Haftarah Parshat Vayakhel
(1 Kings 7:40-50)
February 26, 2011
22 Adar I, 5771
The correlation between this week’s Torah reading and the haftarah is not difficult to discern. Both deal with the nitty-gritty tasks of building the central sacred cultic site – in the Torah – the mishkan (the sanctuary) and in Kings – the Beit Hamikdash (the Holy Temple). The chief artisans for the sanctuary project were Bezalel son of Uri son of Hur of the tribe of Judah and Oholiab son of Ahisamach of the tribe of Dan. The Temple project was headed up by King Solomon from the tribe of Judah and “Hiram from Tyre; he was the son of a widow of the tribe of Naphtali, and his father had been a Tyrian, a coppersmith. (1 Kings 7:14)” Hiram’s tribal identity seems to have been a matter of contention. In 2 Chronicles 2:12, his mother is said to have been from the tribe of Dan: “Huram, the son of a Danite woman, his father a Tyrian.”
One modern scholar explains the supposed change in tribal identity found in Chronicles as an attempt to associate Hiram with Oholiab so that the craftsmen for Temple were from the same tribes as those from the building of the Sanctuary in the desert. (See M. Cogan, 1 Kings, Anchor Bible, p. 261, n. 7:13) Rabbi David Kimche (13th century Provence) resolved this difficulty differently. He asserts that the Hiram was born of a father from the tribe of Naphtali who lived in Tyre and a mother from the tribe of Dan.
The source for Kimche’s interpretation is the following passage from the Talmud. This source comes both to resolve the discrepancy between Kings and Chronicles and to derive a message from the association between the builders of the Sanctuary and those of the Temple: “Said Rabbi Yochanan: From where do we learn that a person should not change his profession from that of his ancestors? It is written: ‘King Solomon sent for Hiram and brought him down from Tyre, son of a widow of the tribe of Naphtali and his father had been a Tyrian, a coppersmith.’ (1 Kings 7:13-14) And a master said: His mother was from the house of Dan, and it is written: ‘at his side was Oholiab son of Ahisamach of the tribe of Dan’ (Exodus 38:23)” (Arach in 16b)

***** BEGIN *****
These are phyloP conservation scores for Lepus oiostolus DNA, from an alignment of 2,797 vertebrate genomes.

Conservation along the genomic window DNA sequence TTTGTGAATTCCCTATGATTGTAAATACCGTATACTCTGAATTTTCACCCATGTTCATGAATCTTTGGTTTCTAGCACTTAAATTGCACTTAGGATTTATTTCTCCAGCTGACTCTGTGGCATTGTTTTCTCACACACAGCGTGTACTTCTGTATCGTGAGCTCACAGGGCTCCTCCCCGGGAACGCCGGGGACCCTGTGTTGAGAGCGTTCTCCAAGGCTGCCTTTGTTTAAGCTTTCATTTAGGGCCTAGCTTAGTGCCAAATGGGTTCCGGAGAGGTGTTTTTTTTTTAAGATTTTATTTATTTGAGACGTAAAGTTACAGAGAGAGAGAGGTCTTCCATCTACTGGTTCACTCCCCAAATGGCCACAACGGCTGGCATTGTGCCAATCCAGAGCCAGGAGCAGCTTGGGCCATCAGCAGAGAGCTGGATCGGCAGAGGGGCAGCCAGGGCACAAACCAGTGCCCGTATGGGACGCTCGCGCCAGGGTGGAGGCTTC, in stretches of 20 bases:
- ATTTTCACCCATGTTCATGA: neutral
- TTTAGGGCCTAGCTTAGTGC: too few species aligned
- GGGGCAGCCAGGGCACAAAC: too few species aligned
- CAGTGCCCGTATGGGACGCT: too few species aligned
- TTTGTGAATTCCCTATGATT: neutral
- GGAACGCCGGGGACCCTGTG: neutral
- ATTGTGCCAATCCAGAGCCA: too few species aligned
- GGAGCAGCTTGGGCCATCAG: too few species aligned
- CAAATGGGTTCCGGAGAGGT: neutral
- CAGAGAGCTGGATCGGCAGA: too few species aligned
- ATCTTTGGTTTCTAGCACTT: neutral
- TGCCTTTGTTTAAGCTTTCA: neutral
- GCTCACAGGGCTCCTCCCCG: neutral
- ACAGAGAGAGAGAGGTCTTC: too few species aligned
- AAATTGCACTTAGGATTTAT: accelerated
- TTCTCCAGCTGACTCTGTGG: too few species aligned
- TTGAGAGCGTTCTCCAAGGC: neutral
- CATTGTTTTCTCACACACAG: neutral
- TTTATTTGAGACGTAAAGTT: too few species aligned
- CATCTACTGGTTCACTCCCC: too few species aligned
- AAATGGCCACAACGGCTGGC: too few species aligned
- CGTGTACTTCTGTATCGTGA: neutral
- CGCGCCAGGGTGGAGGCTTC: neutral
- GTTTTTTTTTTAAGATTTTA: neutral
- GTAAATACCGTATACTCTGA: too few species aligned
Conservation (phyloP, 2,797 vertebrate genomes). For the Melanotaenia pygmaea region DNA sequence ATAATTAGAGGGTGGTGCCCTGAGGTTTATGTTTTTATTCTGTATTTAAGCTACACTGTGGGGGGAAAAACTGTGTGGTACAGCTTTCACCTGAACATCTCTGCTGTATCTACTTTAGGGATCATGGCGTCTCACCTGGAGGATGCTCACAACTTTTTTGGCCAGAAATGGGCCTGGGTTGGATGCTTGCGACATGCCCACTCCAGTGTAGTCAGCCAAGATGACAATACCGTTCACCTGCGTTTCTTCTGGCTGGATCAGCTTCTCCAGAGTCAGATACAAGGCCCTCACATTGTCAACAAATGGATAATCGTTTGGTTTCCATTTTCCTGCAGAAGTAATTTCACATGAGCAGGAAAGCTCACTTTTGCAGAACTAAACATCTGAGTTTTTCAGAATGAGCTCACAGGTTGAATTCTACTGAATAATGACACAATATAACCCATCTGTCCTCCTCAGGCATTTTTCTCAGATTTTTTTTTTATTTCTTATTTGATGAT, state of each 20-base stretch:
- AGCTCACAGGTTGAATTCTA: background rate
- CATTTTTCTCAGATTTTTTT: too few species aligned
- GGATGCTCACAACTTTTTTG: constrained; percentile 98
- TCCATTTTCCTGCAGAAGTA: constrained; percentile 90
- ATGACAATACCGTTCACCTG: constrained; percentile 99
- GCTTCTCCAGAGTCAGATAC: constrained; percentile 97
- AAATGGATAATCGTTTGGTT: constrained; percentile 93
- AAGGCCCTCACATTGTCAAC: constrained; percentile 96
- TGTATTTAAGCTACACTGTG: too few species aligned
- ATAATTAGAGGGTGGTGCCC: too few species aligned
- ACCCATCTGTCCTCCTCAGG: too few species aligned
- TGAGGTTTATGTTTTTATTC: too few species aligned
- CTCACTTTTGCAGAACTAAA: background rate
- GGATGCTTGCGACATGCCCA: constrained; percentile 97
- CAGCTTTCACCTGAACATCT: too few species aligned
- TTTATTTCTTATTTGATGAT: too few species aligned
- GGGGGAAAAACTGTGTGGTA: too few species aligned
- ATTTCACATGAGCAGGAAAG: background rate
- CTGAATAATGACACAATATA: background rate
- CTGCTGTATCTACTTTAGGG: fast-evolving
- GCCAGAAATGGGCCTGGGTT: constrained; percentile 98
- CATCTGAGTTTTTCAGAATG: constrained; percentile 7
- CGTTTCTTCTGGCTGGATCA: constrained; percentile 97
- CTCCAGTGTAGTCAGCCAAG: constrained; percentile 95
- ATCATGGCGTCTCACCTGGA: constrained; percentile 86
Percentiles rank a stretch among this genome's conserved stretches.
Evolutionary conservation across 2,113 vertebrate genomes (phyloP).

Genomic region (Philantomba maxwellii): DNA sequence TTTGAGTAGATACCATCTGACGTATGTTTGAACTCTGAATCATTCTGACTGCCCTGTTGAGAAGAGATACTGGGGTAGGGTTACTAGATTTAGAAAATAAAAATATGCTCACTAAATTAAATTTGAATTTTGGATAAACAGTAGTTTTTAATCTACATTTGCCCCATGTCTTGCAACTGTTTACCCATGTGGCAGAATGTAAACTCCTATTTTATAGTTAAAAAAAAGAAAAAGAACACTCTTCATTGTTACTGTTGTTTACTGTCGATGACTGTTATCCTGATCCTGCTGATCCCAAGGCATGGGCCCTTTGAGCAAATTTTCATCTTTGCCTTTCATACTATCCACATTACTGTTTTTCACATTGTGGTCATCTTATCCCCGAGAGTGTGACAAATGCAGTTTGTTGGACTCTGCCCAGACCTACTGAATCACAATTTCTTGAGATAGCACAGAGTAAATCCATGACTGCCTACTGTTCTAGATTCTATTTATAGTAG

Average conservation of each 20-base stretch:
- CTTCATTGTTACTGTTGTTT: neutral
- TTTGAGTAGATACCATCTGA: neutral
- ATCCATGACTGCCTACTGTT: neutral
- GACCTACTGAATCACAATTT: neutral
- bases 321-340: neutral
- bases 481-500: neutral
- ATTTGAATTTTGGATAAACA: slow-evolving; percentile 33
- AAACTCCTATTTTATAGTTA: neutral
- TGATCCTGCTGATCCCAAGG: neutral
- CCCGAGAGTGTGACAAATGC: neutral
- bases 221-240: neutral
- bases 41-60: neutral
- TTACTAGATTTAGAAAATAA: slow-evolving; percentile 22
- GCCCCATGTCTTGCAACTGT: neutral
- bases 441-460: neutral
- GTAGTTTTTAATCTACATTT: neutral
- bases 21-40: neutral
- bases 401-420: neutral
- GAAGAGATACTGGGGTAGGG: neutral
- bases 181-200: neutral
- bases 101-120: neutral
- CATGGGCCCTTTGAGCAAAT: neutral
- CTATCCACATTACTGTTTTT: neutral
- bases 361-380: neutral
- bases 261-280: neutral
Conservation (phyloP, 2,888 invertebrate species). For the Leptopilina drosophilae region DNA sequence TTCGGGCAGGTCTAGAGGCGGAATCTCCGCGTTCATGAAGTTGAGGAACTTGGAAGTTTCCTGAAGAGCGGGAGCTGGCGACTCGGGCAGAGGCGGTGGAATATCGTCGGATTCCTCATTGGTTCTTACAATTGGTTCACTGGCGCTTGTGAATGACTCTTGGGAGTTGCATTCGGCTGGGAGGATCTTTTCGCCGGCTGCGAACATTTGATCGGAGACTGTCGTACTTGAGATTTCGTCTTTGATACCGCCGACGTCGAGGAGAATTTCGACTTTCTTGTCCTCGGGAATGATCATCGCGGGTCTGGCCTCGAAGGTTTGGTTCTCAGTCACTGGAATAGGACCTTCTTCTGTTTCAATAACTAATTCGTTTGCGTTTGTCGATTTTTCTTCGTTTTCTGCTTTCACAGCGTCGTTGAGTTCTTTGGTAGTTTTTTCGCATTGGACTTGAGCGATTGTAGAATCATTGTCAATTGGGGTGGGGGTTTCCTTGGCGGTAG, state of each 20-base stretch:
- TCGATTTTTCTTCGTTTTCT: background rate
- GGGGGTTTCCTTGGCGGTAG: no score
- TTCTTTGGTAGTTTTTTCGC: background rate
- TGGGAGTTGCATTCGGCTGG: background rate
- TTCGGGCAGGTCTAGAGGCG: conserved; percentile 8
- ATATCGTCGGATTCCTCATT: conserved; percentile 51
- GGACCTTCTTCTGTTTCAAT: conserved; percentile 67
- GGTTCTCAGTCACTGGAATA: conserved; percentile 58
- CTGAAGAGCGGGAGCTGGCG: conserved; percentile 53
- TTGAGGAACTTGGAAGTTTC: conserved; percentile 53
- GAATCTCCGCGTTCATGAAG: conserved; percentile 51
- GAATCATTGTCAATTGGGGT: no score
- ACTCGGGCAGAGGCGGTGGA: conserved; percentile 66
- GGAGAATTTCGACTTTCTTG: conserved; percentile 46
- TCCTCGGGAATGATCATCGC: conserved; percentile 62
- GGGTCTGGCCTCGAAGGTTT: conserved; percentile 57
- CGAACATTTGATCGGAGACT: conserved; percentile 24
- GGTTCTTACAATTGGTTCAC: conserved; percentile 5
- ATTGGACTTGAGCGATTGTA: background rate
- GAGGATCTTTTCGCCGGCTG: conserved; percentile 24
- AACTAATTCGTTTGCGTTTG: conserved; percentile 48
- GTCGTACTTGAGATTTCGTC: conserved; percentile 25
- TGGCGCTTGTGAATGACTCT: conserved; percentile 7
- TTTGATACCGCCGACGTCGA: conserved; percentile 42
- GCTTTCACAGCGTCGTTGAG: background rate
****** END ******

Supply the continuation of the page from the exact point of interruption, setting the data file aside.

Rabbi Yochanan saw great importance in establishing a family link between Hiram and Oholiab in order to teach the value of passing a profession from one generation to the next. Perhaps he saw in maintaining a profession over generations a special means of bonding. Alas, we do not necessarily center our family ties on shared professions, nor do we necessarily share musical or cultural tastes from one generation to the next. What should tie us to each other over the course of generations is our shared faith and the kind of lives we live in accordance with our faith. This constitutes the Temple that we continue to build throughout the generations.